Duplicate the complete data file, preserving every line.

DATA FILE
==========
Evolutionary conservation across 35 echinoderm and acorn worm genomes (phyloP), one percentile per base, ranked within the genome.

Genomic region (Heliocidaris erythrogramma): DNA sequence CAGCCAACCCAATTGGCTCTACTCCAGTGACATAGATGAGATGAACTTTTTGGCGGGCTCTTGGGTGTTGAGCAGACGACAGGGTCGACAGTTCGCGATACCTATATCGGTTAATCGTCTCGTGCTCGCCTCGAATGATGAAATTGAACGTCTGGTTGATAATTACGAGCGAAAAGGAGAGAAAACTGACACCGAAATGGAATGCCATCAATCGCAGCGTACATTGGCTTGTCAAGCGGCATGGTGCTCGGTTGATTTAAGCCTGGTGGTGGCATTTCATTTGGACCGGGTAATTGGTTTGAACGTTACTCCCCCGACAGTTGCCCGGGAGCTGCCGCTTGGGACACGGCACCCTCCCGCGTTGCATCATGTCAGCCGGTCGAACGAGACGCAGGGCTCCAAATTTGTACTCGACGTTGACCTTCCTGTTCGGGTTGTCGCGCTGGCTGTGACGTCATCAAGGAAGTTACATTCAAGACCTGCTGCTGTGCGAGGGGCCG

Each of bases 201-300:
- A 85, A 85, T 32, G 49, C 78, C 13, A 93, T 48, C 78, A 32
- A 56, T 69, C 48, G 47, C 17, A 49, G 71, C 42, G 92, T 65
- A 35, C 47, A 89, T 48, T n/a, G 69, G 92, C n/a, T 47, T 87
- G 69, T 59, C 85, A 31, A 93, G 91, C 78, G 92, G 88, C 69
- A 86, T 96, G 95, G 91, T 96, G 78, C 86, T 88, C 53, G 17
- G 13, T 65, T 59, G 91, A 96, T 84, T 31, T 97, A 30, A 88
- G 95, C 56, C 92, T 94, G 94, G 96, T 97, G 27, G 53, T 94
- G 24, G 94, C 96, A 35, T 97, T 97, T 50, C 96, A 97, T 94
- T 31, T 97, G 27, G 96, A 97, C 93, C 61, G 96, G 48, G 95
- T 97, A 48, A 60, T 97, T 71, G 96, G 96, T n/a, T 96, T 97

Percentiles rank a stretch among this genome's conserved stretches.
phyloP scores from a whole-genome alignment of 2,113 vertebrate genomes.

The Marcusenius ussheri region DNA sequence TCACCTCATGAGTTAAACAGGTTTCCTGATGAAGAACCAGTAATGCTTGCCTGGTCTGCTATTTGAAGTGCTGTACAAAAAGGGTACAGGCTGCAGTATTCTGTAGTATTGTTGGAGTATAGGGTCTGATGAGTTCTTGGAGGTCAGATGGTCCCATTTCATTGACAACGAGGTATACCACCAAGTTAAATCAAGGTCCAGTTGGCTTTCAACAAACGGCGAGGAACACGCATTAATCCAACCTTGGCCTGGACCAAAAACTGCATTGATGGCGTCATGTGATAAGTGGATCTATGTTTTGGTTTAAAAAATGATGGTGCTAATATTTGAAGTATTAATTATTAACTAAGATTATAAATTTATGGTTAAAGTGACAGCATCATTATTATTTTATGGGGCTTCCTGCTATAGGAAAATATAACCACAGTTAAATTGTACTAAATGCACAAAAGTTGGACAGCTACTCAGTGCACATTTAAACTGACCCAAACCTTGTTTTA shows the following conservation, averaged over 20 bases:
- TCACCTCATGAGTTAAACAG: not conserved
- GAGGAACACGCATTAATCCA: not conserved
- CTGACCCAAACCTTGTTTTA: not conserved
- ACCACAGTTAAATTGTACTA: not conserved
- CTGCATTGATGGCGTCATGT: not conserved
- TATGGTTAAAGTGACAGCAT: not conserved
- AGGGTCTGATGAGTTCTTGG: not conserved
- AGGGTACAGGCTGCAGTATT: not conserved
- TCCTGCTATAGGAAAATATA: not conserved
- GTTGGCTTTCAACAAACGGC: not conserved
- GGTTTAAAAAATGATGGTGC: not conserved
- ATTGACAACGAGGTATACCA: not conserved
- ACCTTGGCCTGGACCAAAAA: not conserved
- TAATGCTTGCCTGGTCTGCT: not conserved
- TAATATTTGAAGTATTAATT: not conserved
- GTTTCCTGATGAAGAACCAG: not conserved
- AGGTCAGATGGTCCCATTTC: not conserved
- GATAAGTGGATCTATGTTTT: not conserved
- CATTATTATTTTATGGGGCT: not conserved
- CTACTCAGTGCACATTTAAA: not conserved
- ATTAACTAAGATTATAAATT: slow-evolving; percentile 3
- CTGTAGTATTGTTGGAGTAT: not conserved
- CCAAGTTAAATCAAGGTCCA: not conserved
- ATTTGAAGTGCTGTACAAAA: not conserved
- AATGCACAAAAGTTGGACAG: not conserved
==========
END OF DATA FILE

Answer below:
Evolutionary conservation across 35 echinoderm and acorn worm genomes (phyloP), one percentile per base, ranked within the genome.

Genomic region (Heliocidaris erythrogramma): DNA sequence CAGCCAACCCAATTGGCTCTACTCCAGTGACATAGATGAGATGAACTTTTTGGCGGGCTCTTGGGTGTTGAGCAGACGACAGGGTCGACAGTTCGCGATACCTATATCGGTTAATCGTCTCGTGCTCGCCTCGAATGATGAAATTGAACGTCTGGTTGATAATTACGAGCGAAAAGGAGAGAAAACTGACACCGAAATGGAATGCCATCAATCGCAGCGTACATTGGCTTGTCAAGCGGCATGGTGCTCGGTTGATTTAAGCCTGGTGGTGGCATTTCATTTGGACCGGGTAATTGGTTTGAACGTTACTCCCCCGACAGTTGCCCGGGAGCTGCCGCTTGGGACACGGCACCCTCCCGCGTTGCATCATGTCAGCCGGTCGAACGAGACGCAGGGCTCCAAATTTGTACTCGACGTTGACCTTCCTGTTCGGGTTGTCGCGCTGGCTGTGACGTCATCAAGGAAGTTACATTCAAGACCTGCTGCTGTGCGAGGGGCCG

Each of bases 201-300:
- A 85, A 85, T 32, G 49, C 78, C 13, A 93, T 48, C 78, A 32
- A 56, T 69, C 48, G 47, C 17, A 49, G 71, C 42, G 92, T 65
- A 35, C 47, A 89, T 48, T n/a, G 69, G 92, C n/a, T 47, T 87
- G 69, T 59, C 85, A 31, A 93, G 91, C 78, G 92, G 88, C 69
- A 86, T 96, G 95, G 91, T 96, G 78, C 86, T 88, C 53, G 17
- G 13, T 65, T 59, G 91, A 96, T 84, T 31, T 97, A 30, A 88
- G 95, C 56, C 92, T 94, G 94, G 96, T 97, G 27, G 53, T 94
- G 24, G 94, C 96, A 35, T 97, T 97, T 50, C 96, A 97, T 94
- T 31, T 97, G 27, G 96, A 97, C 93, C 61, G 96, G 48, G 95
- T 97, A 48, A 60, T 97, T 71, G 96, G 96, T n/a, T 96, T 97

Percentiles rank a stretch among this genome's conserved stretches.
phyloP scores from a whole-genome alignment of 2,113 vertebrate genomes.

The Marcusenius ussheri region DNA sequence TCACCTCATGAGTTAAACAGGTTTCCTGATGAAGAACCAGTAATGCTTGCCTGGTCTGCTATTTGAAGTGCTGTACAAAAAGGGTACAGGCTGCAGTATTCTGTAGTATTGTTGGAGTATAGGGTCTGATGAGTTCTTGGAGGTCAGATGGTCCCATTTCATTGACAACGAGGTATACCACCAAGTTAAATCAAGGTCCAGTTGGCTTTCAACAAACGGCGAGGAACACGCATTAATCCAACCTTGGCCTGGACCAAAAACTGCATTGATGGCGTCATGTGATAAGTGGATCTATGTTTTGGTTTAAAAAATGATGGTGCTAATATTTGAAGTATTAATTATTAACTAAGATTATAAATTTATGGTTAAAGTGACAGCATCATTATTATTTTATGGGGCTTCCTGCTATAGGAAAATATAACCACAGTTAAATTGTACTAAATGCACAAAAGTTGGACAGCTACTCAGTGCACATTTAAACTGACCCAAACCTTGTTTTA shows the following conservation, averaged over 20 bases:
- TCACCTCATGAGTTAAACAG: not conserved
- GAGGAACACGCATTAATCCA: not conserved
- CTGACCCAAACCTTGTTTTA: not conserved
- ACCACAGTTAAATTGTACTA: not conserved
- CTGCATTGATGGCGTCATGT: not conserved
- TATGGTTAAAGTGACAGCAT: not conserved
- AGGGTCTGATGAGTTCTTGG: not conserved
- AGGGTACAGGCTGCAGTATT: not conserved
- TCCTGCTATAGGAAAATATA: not conserved
- GTTGGCTTTCAACAAACGGC: not conserved
- GGTTTAAAAAATGATGGTGC: not conserved
- ATTGACAACGAGGTATACCA: not conserved
- ACCTTGGCCTGGACCAAAAA: not conserved
- TAATGCTTGCCTGGTCTGCT: not conserved
- TAATATTTGAAGTATTAATT: not conserved
- GTTTCCTGATGAAGAACCAG: not conserved
- AGGTCAGATGGTCCCATTTC: not conserved
- GATAAGTGGATCTATGTTTT: not conserved
- CATTATTATTTTATGGGGCT: not conserved
- CTACTCAGTGCACATTTAAA: not conserved
- ATTAACTAAGATTATAAATT: slow-evolving; percentile 3
- CTGTAGTATTGTTGGAGTAT: not conserved
- CCAAGTTAAATCAAGGTCCA: not conserved
- ATTTGAAGTGCTGTACAAAA: not conserved
- AATGCACAAAAGTTGGACAG: not conserved